Designing the adapter

A project log for Ninja Blender Black to Gray Adapter

A simple sleeve to use the gray-colored Ninja motor on (older?) black blades.

alexwhittemorealexwhittemore 01/25/2018 at 00:100 Comments

The whole design is drawn in Fusion 360, as anyone familiar will have guessed from the sketch screenshot.

Initially, I started to copy the geometry by taking a best-effort orthogonal photo of the original drive splines, importing that into F360, scaling it, and drawing over it. That quickly proved more trouble than it was worth, since the geometry is, in the end, relatively simple.

Once the image-based copy attempt proved fruitless, I just used calipers to take some very accurate measurements, and a few other best-guess style measurements. Namely:

1) diameter of spline valley to valley (minor spline diameter)

2) diameter of spline peak to peak (major spline diameter)

3) observe that the valleys and peaks appear to be semicircular and not some other more complex geometry

4) observe that the spline pattern is perfectly hexagonal

5) draw control points at all the measured peak and valley centers

6) draw semicircular arcs to intersect those control points

7) shrink by a small offset (.15mm) to account for tolerance of manufacturing on both parts. 

Initially, I'd hoped that I could simply shrink the large spline shape with an "offset" command, but that changes the peak and valley geometry quite substantially to be non-semicircular. A version of this I believe worked almost-well-enough, but it was very sloppy. Ultimately, I performed roughly the same steps as above to come up with the smaller spline pattern, and I simply extruded the gap between them.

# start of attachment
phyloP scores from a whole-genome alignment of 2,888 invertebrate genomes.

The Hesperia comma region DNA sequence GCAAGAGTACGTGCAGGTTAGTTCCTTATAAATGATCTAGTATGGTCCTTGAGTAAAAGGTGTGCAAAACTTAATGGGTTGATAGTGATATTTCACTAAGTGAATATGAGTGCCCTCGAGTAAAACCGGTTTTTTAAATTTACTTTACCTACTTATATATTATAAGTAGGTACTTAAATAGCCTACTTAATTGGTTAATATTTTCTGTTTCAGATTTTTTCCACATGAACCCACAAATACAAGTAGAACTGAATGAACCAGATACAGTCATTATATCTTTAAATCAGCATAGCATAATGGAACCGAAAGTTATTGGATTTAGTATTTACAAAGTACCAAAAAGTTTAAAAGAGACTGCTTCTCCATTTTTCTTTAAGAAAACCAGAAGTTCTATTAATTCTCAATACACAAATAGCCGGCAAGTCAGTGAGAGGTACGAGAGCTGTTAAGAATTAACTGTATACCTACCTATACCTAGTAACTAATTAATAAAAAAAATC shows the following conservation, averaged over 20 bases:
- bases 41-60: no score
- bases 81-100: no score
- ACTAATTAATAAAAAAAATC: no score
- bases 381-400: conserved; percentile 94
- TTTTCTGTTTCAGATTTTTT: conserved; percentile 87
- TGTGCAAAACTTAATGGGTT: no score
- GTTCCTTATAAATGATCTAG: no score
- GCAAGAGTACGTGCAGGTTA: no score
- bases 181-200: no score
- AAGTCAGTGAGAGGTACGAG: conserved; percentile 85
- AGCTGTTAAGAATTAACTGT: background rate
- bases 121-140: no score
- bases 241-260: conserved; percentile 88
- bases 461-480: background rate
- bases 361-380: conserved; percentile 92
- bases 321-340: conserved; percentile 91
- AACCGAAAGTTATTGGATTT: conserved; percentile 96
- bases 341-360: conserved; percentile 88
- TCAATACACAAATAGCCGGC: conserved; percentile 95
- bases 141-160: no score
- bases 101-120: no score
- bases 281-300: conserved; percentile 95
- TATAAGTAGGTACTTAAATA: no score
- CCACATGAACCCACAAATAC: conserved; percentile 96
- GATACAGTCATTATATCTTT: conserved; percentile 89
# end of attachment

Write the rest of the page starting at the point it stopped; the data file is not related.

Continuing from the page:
That's the part I'm using now, but I did observe that putting the motor on the blade can be difficult if the blade isn't pre-clocked to be close to the same rotation on the drive and shaft sides. To handle that in the final version, I added a bit of chamfer. Most 3D printers will only reproduce this to a limited extent, but any chamfer in the output part will prove helpful.

Overall, this was a fun experiment in reproducing geometry of a physical part, and I've now got a bunch of blender parts that work together instead of existing in my cabinets only to cut me while reaching for things.